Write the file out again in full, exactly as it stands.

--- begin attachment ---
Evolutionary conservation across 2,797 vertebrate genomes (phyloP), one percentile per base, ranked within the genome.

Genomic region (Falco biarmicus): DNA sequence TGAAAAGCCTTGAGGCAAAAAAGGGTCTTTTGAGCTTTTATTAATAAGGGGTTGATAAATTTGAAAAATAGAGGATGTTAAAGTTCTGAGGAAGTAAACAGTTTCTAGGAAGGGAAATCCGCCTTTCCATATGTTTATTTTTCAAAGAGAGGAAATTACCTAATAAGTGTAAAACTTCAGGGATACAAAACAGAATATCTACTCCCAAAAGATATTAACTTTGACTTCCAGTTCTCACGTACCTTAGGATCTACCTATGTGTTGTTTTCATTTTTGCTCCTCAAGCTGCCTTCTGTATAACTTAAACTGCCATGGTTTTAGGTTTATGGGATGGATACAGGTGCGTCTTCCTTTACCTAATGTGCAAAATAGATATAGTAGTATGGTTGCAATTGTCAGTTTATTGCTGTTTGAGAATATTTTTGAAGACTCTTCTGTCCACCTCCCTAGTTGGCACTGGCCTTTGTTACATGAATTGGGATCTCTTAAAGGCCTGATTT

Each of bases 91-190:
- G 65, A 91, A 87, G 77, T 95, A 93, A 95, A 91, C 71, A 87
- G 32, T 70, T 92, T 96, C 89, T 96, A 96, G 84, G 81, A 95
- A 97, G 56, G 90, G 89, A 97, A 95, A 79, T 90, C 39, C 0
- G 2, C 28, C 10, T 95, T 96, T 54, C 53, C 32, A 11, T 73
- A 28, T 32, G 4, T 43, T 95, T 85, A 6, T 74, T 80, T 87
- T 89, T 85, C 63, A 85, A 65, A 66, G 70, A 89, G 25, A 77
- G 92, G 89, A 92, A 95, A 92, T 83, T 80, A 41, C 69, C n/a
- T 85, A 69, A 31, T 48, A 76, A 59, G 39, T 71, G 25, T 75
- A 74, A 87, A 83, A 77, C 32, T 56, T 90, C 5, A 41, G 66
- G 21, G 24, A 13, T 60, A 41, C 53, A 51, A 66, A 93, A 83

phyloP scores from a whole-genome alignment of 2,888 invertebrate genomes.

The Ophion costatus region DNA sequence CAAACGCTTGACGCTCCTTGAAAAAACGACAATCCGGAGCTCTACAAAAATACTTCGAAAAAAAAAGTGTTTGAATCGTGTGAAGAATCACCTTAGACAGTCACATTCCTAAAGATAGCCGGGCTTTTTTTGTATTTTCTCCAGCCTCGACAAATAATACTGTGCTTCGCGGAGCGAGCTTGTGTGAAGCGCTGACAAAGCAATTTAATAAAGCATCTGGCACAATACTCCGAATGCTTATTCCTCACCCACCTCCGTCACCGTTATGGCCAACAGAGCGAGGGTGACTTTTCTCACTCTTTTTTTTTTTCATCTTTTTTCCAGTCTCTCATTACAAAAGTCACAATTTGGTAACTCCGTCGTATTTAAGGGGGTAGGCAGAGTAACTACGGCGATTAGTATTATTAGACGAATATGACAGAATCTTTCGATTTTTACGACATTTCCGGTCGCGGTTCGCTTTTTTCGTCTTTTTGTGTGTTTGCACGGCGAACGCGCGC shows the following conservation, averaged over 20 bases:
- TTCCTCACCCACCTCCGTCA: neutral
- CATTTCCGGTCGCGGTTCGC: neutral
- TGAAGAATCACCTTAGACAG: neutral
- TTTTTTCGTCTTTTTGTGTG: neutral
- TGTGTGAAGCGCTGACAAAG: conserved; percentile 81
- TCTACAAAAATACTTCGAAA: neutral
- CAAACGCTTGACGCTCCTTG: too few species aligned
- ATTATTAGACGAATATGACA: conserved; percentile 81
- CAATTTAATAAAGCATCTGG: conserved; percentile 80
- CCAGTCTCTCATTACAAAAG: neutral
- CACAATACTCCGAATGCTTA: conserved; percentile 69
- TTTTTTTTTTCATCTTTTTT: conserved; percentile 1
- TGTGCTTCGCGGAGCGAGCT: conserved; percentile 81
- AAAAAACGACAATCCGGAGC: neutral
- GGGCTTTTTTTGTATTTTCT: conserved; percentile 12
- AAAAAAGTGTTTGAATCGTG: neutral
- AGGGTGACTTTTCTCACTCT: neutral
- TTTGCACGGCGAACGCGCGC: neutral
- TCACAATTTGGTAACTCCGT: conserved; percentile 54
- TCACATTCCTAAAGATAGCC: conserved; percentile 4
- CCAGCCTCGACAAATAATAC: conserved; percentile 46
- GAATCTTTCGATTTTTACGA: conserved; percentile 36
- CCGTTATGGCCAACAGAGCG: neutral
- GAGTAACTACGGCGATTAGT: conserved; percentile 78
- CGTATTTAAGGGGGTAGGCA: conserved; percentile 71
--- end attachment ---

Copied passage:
Evolutionary conservation across 2,797 vertebrate genomes (phyloP), one percentile per base, ranked within the genome.

Genomic region (Falco biarmicus): DNA sequence TGAAAAGCCTTGAGGCAAAAAAGGGTCTTTTGAGCTTTTATTAATAAGGGGTTGATAAATTTGAAAAATAGAGGATGTTAAAGTTCTGAGGAAGTAAACAGTTTCTAGGAAGGGAAATCCGCCTTTCCATATGTTTATTTTTCAAAGAGAGGAAATTACCTAATAAGTGTAAAACTTCAGGGATACAAAACAGAATATCTACTCCCAAAAGATATTAACTTTGACTTCCAGTTCTCACGTACCTTAGGATCTACCTATGTGTTGTTTTCATTTTTGCTCCTCAAGCTGCCTTCTGTATAACTTAAACTGCCATGGTTTTAGGTTTATGGGATGGATACAGGTGCGTCTTCCTTTACCTAATGTGCAAAATAGATATAGTAGTATGGTTGCAATTGTCAGTTTATTGCTGTTTGAGAATATTTTTGAAGACTCTTCTGTCCACCTCCCTAGTTGGCACTGGCCTTTGTTACATGAATTGGGATCTCTTAAAGGCCTGATTT

Each of bases 91-190:
- G 65, A 91, A 87, G 77, T 95, A 93, A 95, A 91, C 71, A 87
- G 32, T 70, T 92, T 96, C 89, T 96, A 96, G 84, G 81, A 95
- A 97, G 56, G 90, G 89, A 97, A 95, A 79, T 90, C 39, C 0
- G 2, C 28, C 10, T 95, T 96, T 54, C 53, C 32, A 11, T 73
- A 28, T 32, G 4, T 43, T 95, T 85, A 6, T 74, T 80, T 87
- T 89, T 85, C 63, A 85, A 65, A 66, G 70, A 89, G 25, A 77
- G 92, G 89, A 92, A 95, A 92, T 83, T 80, A 41, C 69, C n/a
- T 85, A 69, A 31, T 48, A 76, A 59, G 39, T 71, G 25, T 75
- A 74, A 87, A 83, A 77, C 32, T 56, T 90, C 5, A 41, G 66
- G 21, G 24, A 13, T 60, A 41, C 53, A 51, A 66, A 93, A 83

phyloP scores from a whole-genome alignment of 2,888 invertebrate genomes.

The Ophion costatus region DNA sequence CAAACGCTTGACGCTCCTTGAAAAAACGACAATCCGGAGCTCTACAAAAATACTTCGAAAAAAAAAGTGTTTGAATCGTGTGAAGAATCACCTTAGACAGTCACATTCCTAAAGATAGCCGGGCTTTTTTTGTATTTTCTCCAGCCTCGACAAATAATACTGTGCTTCGCGGAGCGAGCTTGTGTGAAGCGCTGACAAAGCAATTTAATAAAGCATCTGGCACAATACTCCGAATGCTTATTCCTCACCCACCTCCGTCACCGTTATGGCCAACAGAGCGAGGGTGACTTTTCTCACTCTTTTTTTTTTTCATCTTTTTTCCAGTCTCTCATTACAAAAGTCACAATTTGGTAACTCCGTCGTATTTAAGGGGGTAGGCAGAGTAACTACGGCGATTAGTATTATTAGACGAATATGACAGAATCTTTCGATTTTTACGACATTTCCGGTCGCGGTTCGCTTTTTTCGTCTTTTTGTGTGTTTGCACGGCGAACGCGCGC shows the following conservation, averaged over 20 bases:
- TTCCTCACCCACCTCCGTCA: neutral
- CATTTCCGGTCGCGGTTCGC: neutral
- TGAAGAATCACCTTAGACAG: neutral
- TTTTTTCGTCTTTTTGTGTG: neutral
- TGTGTGAAGCGCTGACAAAG: conserved; percentile 81
- TCTACAAAAATACTTCGAAA: neutral
- CAAACGCTTGACGCTCCTTG: too few species aligned
- ATTATTAGACGAATATGACA: conserved; percentile 81
- CAATTTAATAAAGCATCTGG: conserved; percentile 80
- CCAGTCTCTCATTACAAAAG: neutral
- CACAATACTCCGAATGCTTA: conserved; percentile 69
- TTTTTTTTTTCATCTTTTTT: conserved; percentile 1
- TGTGCTTCGCGGAGCGAGCT: conserved; percentile 81
- AAAAAACGACAATCCGGAGC: neutral
- GGGCTTTTTTTGTATTTTCT: conserved; percentile 12
- AAAAAAGTGTTTGAATCGTG: neutral
- AGGGTGACTTTTCTCACTCT: neutral
- TTTGCACGGCGAACGCGCGC: neutral
- TCACAATTTGGTAACTCCGT: conserved; percentile 54
- TCACATTCCTAAAGATAGCC: conserved; percentile 4
- CCAGCCTCGACAAATAATAC: conserved; percentile 46
- GAATCTTTCGATTTTTACGA: conserved; percentile 36
- CCGTTATGGCCAACAGAGCG: neutral
- GAGTAACTACGGCGATTAGT: conserved; percentile 78
- CGTATTTAAGGGGGTAGGCA: conserved; percentile 71